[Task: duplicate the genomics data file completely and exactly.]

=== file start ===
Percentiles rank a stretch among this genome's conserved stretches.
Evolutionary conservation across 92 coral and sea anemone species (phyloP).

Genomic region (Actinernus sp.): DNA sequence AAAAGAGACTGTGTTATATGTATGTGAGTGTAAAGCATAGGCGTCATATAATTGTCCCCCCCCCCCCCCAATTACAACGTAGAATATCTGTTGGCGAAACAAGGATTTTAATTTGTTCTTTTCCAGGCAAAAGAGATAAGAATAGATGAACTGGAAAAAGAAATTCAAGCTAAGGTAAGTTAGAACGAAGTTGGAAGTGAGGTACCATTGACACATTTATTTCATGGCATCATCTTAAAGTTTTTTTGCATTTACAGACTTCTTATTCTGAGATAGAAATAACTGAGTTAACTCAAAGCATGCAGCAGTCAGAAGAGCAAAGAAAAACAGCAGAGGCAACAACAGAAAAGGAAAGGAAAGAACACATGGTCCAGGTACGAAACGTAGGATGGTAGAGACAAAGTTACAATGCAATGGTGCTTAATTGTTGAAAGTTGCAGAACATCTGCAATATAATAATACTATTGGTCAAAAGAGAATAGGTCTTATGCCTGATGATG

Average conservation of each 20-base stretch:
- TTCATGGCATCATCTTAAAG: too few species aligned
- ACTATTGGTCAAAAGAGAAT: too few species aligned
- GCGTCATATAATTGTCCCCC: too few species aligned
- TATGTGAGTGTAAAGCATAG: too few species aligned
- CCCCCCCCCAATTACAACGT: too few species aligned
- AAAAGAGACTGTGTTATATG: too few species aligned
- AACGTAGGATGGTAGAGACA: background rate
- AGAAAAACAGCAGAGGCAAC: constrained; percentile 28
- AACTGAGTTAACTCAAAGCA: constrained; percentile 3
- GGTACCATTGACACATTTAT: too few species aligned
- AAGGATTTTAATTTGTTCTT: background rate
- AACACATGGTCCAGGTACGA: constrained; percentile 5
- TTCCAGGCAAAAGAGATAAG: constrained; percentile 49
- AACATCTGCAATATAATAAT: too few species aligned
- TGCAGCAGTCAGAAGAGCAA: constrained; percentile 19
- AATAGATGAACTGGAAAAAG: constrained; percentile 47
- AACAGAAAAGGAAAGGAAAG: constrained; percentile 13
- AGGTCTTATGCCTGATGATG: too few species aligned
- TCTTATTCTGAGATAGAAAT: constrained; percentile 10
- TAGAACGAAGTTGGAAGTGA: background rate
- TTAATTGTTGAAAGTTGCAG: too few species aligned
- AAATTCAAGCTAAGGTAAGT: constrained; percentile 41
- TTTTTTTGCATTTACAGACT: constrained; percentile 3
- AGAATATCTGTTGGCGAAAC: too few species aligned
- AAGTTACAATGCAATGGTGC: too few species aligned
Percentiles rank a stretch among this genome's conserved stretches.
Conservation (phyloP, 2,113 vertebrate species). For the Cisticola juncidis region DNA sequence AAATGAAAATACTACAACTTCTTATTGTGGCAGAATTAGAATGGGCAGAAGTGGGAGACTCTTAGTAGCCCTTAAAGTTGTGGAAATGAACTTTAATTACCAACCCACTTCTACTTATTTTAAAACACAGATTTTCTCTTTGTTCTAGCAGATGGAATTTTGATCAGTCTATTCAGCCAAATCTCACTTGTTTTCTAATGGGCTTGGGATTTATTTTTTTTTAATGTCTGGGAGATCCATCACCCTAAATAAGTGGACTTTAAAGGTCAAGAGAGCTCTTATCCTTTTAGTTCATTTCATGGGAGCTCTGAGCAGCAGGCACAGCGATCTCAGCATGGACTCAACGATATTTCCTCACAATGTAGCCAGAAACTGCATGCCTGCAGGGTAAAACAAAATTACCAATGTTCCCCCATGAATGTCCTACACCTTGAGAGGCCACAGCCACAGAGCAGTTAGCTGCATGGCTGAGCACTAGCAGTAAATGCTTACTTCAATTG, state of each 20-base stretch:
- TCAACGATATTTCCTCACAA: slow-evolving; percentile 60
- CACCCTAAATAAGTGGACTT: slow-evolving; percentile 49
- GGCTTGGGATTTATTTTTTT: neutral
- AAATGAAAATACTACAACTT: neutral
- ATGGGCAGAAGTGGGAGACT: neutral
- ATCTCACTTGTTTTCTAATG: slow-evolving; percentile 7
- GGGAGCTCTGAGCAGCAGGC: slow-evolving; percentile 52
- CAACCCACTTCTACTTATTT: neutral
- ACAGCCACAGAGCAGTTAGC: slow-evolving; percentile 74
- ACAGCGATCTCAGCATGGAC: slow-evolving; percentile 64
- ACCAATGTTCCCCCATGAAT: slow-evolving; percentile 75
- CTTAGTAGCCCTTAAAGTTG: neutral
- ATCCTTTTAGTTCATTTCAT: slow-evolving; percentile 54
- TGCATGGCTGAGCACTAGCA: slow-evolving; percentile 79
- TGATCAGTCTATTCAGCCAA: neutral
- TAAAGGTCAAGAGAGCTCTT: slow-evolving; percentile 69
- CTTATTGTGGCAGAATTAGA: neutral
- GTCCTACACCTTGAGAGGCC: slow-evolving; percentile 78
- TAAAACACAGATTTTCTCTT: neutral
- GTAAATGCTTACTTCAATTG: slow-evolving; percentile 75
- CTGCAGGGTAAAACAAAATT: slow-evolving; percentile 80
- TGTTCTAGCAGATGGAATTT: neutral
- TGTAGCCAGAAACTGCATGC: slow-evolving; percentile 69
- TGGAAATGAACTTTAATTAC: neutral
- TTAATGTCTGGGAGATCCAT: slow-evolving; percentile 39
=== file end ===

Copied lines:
Percentiles rank a stretch among this genome's conserved stretches.
Evolutionary conservation across 92 coral and sea anemone species (phyloP).

Genomic region (Actinernus sp.): DNA sequence AAAAGAGACTGTGTTATATGTATGTGAGTGTAAAGCATAGGCGTCATATAATTGTCCCCCCCCCCCCCCAATTACAACGTAGAATATCTGTTGGCGAAACAAGGATTTTAATTTGTTCTTTTCCAGGCAAAAGAGATAAGAATAGATGAACTGGAAAAAGAAATTCAAGCTAAGGTAAGTTAGAACGAAGTTGGAAGTGAGGTACCATTGACACATTTATTTCATGGCATCATCTTAAAGTTTTTTTGCATTTACAGACTTCTTATTCTGAGATAGAAATAACTGAGTTAACTCAAAGCATGCAGCAGTCAGAAGAGCAAAGAAAAACAGCAGAGGCAACAACAGAAAAGGAAAGGAAAGAACACATGGTCCAGGTACGAAACGTAGGATGGTAGAGACAAAGTTACAATGCAATGGTGCTTAATTGTTGAAAGTTGCAGAACATCTGCAATATAATAATACTATTGGTCAAAAGAGAATAGGTCTTATGCCTGATGATG

Average conservation of each 20-base stretch:
- TTCATGGCATCATCTTAAAG: too few species aligned
- ACTATTGGTCAAAAGAGAAT: too few species aligned
- GCGTCATATAATTGTCCCCC: too few species aligned
- TATGTGAGTGTAAAGCATAG: too few species aligned
- CCCCCCCCCAATTACAACGT: too few species aligned
- AAAAGAGACTGTGTTATATG: too few species aligned
- AACGTAGGATGGTAGAGACA: background rate
- AGAAAAACAGCAGAGGCAAC: constrained; percentile 28
- AACTGAGTTAACTCAAAGCA: constrained; percentile 3
- GGTACCATTGACACATTTAT: too few species aligned
- AAGGATTTTAATTTGTTCTT: background rate
- AACACATGGTCCAGGTACGA: constrained; percentile 5
- TTCCAGGCAAAAGAGATAAG: constrained; percentile 49
- AACATCTGCAATATAATAAT: too few species aligned
- TGCAGCAGTCAGAAGAGCAA: constrained; percentile 19
- AATAGATGAACTGGAAAAAG: constrained; percentile 47
- AACAGAAAAGGAAAGGAAAG: constrained; percentile 13
- AGGTCTTATGCCTGATGATG: too few species aligned
- TCTTATTCTGAGATAGAAAT: constrained; percentile 10
- TAGAACGAAGTTGGAAGTGA: background rate
- TTAATTGTTGAAAGTTGCAG: too few species aligned
- AAATTCAAGCTAAGGTAAGT: constrained; percentile 41
- TTTTTTTGCATTTACAGACT: constrained; percentile 3
- AGAATATCTGTTGGCGAAAC: too few species aligned
- AAGTTACAATGCAATGGTGC: too few species aligned
Percentiles rank a stretch among this genome's conserved stretches.
Conservation (phyloP, 2,113 vertebrate species). For the Cisticola juncidis region DNA sequence AAATGAAAATACTACAACTTCTTATTGTGGCAGAATTAGAATGGGCAGAAGTGGGAGACTCTTAGTAGCCCTTAAAGTTGTGGAAATGAACTTTAATTACCAACCCACTTCTACTTATTTTAAAACACAGATTTTCTCTTTGTTCTAGCAGATGGAATTTTGATCAGTCTATTCAGCCAAATCTCACTTGTTTTCTAATGGGCTTGGGATTTATTTTTTTTTAATGTCTGGGAGATCCATCACCCTAAATAAGTGGACTTTAAAGGTCAAGAGAGCTCTTATCCTTTTAGTTCATTTCATGGGAGCTCTGAGCAGCAGGCACAGCGATCTCAGCATGGACTCAACGATATTTCCTCACAATGTAGCCAGAAACTGCATGCCTGCAGGGTAAAACAAAATTACCAATGTTCCCCCATGAATGTCCTACACCTTGAGAGGCCACAGCCACAGAGCAGTTAGCTGCATGGCTGAGCACTAGCAGTAAATGCTTACTTCAATTG, state of each 20-base stretch:
- TCAACGATATTTCCTCACAA: slow-evolving; percentile 60
- CACCCTAAATAAGTGGACTT: slow-evolving; percentile 49
- GGCTTGGGATTTATTTTTTT: neutral
- AAATGAAAATACTACAACTT: neutral
- ATGGGCAGAAGTGGGAGACT: neutral
- ATCTCACTTGTTTTCTAATG: slow-evolving; percentile 7
- GGGAGCTCTGAGCAGCAGGC: slow-evolving; percentile 52
- CAACCCACTTCTACTTATTT: neutral
- ACAGCCACAGAGCAGTTAGC: slow-evolving; percentile 74
- ACAGCGATCTCAGCATGGAC: slow-evolving; percentile 64
- ACCAATGTTCCCCCATGAAT: slow-evolving; percentile 75
- CTTAGTAGCCCTTAAAGTTG: neutral
- ATCCTTTTAGTTCATTTCAT: slow-evolving; percentile 54
- TGCATGGCTGAGCACTAGCA: slow-evolving; percentile 79
- TGATCAGTCTATTCAGCCAA: neutral
- TAAAGGTCAAGAGAGCTCTT: slow-evolving; percentile 69
- CTTATTGTGGCAGAATTAGA: neutral
- GTCCTACACCTTGAGAGGCC: slow-evolving; percentile 78
- TAAAACACAGATTTTCTCTT: neutral
- GTAAATGCTTACTTCAATTG: slow-evolving; percentile 75
- CTGCAGGGTAAAACAAAATT: slow-evolving; percentile 80
- TGTTCTAGCAGATGGAATTT: neutral
- TGTAGCCAGAAACTGCATGC: slow-evolving; percentile 69
- TGGAAATGAACTTTAATTAC: neutral
- TTAATGTCTGGGAGATCCAT: slow-evolving; percentile 39